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Nance Wants Back In Game: Former NBA All Star looking for way to drag race again!!
-By Mike Perry
Larry Nance was born to play basketball. At 6-foot-10, he towered over everyone as he walked around the staging lanes at Norwalk Raceway Park…shaking hands and hugging old friends, friends he wants to spend much more time around than one weekend at the Skull Gear World Nationals.
Nance was one of the best forwards to ever play professional basketball. During his NBA career with the Cleveland Cavaliers and Phoenix Suns, he blocked more shots than any other forward in NBA history, 2,027. He was named to the All-Star team three times, once was on the NBA All-Defensive First Team, was the winner of the inaugural Gatorade Slam Dunk Contest in 1984 and had his jersey, number 22, retired by the Cleveland Cavaliers.
Though his body was built for basketball and that is where he achieved his fame, Larry Nance is a drag racer. He owned a Pro Modified car driven by Pat Moore, the “Catch 22,” during his playing career. Then, after he retired, Nance got behind the wheel himself. He did not drive in the Pro Modified class but found his niche in the Pro Stock classification...first in a Rick Jones built Monte Carlo and then in an Oldsmobile, also built by Jones.
It was a long journey from his upbringing in Anderson, S.C. to Clemson University on a basketball scholarship, through his accomplished NBA career and into the driver’s compartment of a Pro Stocker.
“I was born and raised around cars,” Nance said. “My father was a mechanic, but I really didn’t get introduced to drag racing until I went to Phoenix after I was drafted by the Phoenix Suns. I went to a race track for the first time and saw a ’67 Camaro that I fell in love with. I ended up buying it from the guy. I was bit by the bug and started spending a lot of money in drag racing.”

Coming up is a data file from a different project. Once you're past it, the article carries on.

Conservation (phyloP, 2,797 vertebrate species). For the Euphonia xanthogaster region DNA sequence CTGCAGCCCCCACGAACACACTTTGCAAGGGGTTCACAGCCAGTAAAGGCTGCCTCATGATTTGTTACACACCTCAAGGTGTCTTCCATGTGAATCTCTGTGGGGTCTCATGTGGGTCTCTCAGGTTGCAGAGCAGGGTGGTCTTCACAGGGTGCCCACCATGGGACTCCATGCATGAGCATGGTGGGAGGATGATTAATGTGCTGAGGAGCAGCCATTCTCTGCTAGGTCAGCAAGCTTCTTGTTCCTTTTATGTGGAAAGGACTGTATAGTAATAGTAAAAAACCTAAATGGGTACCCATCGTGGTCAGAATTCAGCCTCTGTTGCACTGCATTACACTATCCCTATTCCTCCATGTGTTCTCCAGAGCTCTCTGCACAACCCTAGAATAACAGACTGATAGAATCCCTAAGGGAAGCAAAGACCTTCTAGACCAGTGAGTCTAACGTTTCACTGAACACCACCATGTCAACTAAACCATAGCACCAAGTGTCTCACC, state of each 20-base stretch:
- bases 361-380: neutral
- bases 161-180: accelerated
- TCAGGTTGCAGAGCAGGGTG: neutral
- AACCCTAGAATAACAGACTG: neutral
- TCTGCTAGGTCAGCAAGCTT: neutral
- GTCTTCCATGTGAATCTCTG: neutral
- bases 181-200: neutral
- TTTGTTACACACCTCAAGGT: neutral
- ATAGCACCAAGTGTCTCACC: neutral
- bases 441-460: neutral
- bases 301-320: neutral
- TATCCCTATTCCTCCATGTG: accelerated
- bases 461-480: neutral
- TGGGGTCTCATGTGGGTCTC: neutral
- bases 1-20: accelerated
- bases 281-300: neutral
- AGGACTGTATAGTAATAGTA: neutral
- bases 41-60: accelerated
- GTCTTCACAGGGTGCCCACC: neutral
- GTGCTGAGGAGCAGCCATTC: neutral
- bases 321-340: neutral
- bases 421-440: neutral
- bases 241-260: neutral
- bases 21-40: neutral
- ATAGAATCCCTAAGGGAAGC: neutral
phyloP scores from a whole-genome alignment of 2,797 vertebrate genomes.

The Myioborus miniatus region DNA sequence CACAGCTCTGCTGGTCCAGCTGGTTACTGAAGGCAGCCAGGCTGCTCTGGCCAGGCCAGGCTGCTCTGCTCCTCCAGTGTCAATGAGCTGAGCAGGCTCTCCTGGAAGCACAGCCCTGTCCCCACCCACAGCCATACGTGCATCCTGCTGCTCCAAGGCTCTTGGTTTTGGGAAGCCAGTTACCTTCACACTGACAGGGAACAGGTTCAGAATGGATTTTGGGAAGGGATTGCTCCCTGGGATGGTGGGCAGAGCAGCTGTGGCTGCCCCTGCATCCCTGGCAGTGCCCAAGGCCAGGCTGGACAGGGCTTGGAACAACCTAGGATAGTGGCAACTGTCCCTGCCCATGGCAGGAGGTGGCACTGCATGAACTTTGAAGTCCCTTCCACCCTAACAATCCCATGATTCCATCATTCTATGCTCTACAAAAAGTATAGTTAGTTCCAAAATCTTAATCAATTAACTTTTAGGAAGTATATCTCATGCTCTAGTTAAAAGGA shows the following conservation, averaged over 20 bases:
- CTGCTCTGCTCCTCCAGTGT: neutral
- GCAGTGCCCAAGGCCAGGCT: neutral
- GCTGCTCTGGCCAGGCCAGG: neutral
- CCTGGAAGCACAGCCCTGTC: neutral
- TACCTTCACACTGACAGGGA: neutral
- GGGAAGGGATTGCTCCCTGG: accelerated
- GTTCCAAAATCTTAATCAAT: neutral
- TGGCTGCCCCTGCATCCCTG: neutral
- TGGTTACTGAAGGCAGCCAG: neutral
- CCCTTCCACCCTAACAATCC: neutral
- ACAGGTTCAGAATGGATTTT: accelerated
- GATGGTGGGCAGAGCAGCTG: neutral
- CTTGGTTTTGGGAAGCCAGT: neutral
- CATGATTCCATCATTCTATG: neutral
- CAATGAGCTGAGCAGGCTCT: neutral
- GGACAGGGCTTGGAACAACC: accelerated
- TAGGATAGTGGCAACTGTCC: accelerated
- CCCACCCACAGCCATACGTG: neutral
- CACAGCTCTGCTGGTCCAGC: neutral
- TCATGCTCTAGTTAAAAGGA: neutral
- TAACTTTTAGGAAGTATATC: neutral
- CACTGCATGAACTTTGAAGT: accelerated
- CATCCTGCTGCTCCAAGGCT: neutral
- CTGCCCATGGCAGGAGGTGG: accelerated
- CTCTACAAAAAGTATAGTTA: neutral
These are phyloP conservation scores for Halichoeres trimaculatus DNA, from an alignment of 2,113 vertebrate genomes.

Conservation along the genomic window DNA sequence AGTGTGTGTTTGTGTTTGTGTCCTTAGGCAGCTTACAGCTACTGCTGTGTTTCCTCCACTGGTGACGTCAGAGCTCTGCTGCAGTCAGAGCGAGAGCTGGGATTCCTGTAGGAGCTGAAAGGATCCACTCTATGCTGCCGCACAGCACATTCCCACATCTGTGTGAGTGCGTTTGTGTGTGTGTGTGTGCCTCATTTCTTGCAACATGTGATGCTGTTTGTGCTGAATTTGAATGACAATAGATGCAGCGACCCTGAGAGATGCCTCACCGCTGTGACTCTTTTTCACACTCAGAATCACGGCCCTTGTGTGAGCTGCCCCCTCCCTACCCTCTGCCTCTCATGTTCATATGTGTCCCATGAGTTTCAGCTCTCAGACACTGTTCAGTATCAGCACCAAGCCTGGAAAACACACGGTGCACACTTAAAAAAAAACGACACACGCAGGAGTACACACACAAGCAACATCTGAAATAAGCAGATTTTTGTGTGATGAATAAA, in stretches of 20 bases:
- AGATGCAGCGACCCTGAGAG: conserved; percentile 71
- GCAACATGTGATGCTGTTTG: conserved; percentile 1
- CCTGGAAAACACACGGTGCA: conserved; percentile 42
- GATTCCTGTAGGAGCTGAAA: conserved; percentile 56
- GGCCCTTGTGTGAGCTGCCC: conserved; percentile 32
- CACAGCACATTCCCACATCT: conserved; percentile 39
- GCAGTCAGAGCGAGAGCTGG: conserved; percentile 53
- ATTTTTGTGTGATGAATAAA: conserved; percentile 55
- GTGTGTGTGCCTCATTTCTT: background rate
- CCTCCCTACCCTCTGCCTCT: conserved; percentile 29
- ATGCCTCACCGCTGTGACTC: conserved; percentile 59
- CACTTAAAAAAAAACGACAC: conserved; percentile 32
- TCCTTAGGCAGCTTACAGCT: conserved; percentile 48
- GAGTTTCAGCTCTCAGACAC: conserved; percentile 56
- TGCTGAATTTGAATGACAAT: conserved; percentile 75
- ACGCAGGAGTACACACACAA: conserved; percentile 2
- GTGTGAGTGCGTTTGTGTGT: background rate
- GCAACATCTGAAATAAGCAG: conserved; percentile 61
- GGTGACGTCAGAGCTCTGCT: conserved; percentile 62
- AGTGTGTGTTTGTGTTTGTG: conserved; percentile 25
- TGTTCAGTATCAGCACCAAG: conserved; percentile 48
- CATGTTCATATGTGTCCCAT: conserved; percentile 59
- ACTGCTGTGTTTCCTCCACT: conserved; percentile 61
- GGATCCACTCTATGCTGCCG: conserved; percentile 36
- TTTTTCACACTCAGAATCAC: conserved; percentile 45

While Nance was playing, his multi-million dollar contracts kept him financially able to compete at the drag strip. Once he retired, however, and cast an eye towards the future it was far more important for Nance to make sure his family was financially secure, so the car went in the garage. But he never lost the driving will to one day race again, which is why Nance is actively seeking sponsorship…hoping to secure a deal that would put him behind the wheel again in ’06.
It hasn’t been easy. Though he remains one of the biggest names in the annals of Cleveland basketball lore, sponsorship has been elusive for Nance to this point. He has a few leads, but nothing solid is in place.
“It’s been really difficult and disappointing both,” Nance said. “Because of my basketball background, I know a lot of NBA people and a lot of drag racing people, and I can reach out and touch a lot of people because of my past. It has been frustrating there hasn’t been a company that wants to work with me. I don’t really know why, but it has been disappointing. It is really expensive. When I was playing basketball I was putting a lot of my money into my cars then, trying to do it myself. I really can’t do that anymore because I’m not playing anymore.”